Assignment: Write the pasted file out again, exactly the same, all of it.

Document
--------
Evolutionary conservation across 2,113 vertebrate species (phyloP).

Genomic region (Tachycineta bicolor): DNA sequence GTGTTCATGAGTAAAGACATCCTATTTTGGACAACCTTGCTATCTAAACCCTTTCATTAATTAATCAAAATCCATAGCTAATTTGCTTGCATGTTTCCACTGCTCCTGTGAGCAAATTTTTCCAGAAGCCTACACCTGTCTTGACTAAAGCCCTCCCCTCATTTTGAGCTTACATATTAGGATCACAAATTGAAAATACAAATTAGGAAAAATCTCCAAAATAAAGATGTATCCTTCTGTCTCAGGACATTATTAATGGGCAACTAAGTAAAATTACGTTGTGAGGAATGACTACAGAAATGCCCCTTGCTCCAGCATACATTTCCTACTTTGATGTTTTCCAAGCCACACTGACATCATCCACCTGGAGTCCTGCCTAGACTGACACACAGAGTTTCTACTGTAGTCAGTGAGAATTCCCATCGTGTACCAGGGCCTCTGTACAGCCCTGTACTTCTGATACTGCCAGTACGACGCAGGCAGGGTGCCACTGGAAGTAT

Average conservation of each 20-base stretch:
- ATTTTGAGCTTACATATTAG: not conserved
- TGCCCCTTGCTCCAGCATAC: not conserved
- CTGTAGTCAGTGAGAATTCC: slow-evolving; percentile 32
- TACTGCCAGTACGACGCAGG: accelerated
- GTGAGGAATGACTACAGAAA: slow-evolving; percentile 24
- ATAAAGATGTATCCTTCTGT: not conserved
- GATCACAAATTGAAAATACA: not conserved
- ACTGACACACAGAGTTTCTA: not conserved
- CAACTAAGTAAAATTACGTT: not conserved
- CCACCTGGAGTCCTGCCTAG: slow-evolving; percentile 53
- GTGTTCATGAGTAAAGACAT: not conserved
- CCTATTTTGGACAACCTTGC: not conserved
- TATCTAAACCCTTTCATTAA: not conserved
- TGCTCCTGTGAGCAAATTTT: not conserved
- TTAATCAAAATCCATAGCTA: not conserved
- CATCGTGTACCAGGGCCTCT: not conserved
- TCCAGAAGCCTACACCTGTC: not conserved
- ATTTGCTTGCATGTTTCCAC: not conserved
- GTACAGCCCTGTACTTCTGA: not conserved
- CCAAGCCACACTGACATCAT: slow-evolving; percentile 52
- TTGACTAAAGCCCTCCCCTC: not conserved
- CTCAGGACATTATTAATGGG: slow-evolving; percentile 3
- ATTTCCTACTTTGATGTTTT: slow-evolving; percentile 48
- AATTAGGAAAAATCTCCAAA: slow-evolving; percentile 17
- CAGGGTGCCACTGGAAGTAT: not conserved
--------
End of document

Evolutionary conservation across 2,113 vertebrate species (phyloP).

Genomic region (Tachycineta bicolor): DNA sequence GTGTTCATGAGTAAAGACATCCTATTTTGGACAACCTTGCTATCTAAACCCTTTCATTAATTAATCAAAATCCATAGCTAATTTGCTTGCATGTTTCCACTGCTCCTGTGAGCAAATTTTTCCAGAAGCCTACACCTGTCTTGACTAAAGCCCTCCCCTCATTTTGAGCTTACATATTAGGATCACAAATTGAAAATACAAATTAGGAAAAATCTCCAAAATAAAGATGTATCCTTCTGTCTCAGGACATTATTAATGGGCAACTAAGTAAAATTACGTTGTGAGGAATGACTACAGAAATGCCCCTTGCTCCAGCATACATTTCCTACTTTGATGTTTTCCAAGCCACACTGACATCATCCACCTGGAGTCCTGCCTAGACTGACACACAGAGTTTCTACTGTAGTCAGTGAGAATTCCCATCGTGTACCAGGGCCTCTGTACAGCCCTGTACTTCTGATACTGCCAGTACGACGCAGGCAGGGTGCCACTGGAAGTAT

Average conservation of each 20-base stretch:
- ATTTTGAGCTTACATATTAG: not conserved
- TGCCCCTTGCTCCAGCATAC: not conserved
- CTGTAGTCAGTGAGAATTCC: slow-evolving; percentile 32
- TACTGCCAGTACGACGCAGG: accelerated
- GTGAGGAATGACTACAGAAA: slow-evolving; percentile 24
- ATAAAGATGTATCCTTCTGT: not conserved
- GATCACAAATTGAAAATACA: not conserved
- ACTGACACACAGAGTTTCTA: not conserved
- CAACTAAGTAAAATTACGTT: not conserved
- CCACCTGGAGTCCTGCCTAG: slow-evolving; percentile 53
- GTGTTCATGAGTAAAGACAT: not conserved
- CCTATTTTGGACAACCTTGC: not conserved
- TATCTAAACCCTTTCATTAA: not conserved
- TGCTCCTGTGAGCAAATTTT: not conserved
- TTAATCAAAATCCATAGCTA: not conserved
- CATCGTGTACCAGGGCCTCT: not conserved
- TCCAGAAGCCTACACCTGTC: not conserved
- ATTTGCTTGCATGTTTCCAC: not conserved
- GTACAGCCCTGTACTTCTGA: not conserved
- CCAAGCCACACTGACATCAT: slow-evolving; percentile 52
- TTGACTAAAGCCCTCCCCTC: not conserved
- CTCAGGACATTATTAATGGG: slow-evolving; percentile 3
- ATTTCCTACTTTGATGTTTT: slow-evolving; percentile 48
- AATTAGGAAAAATCTCCAAA: slow-evolving; percentile 17
- CAGGGTGCCACTGGAAGTAT: not conserved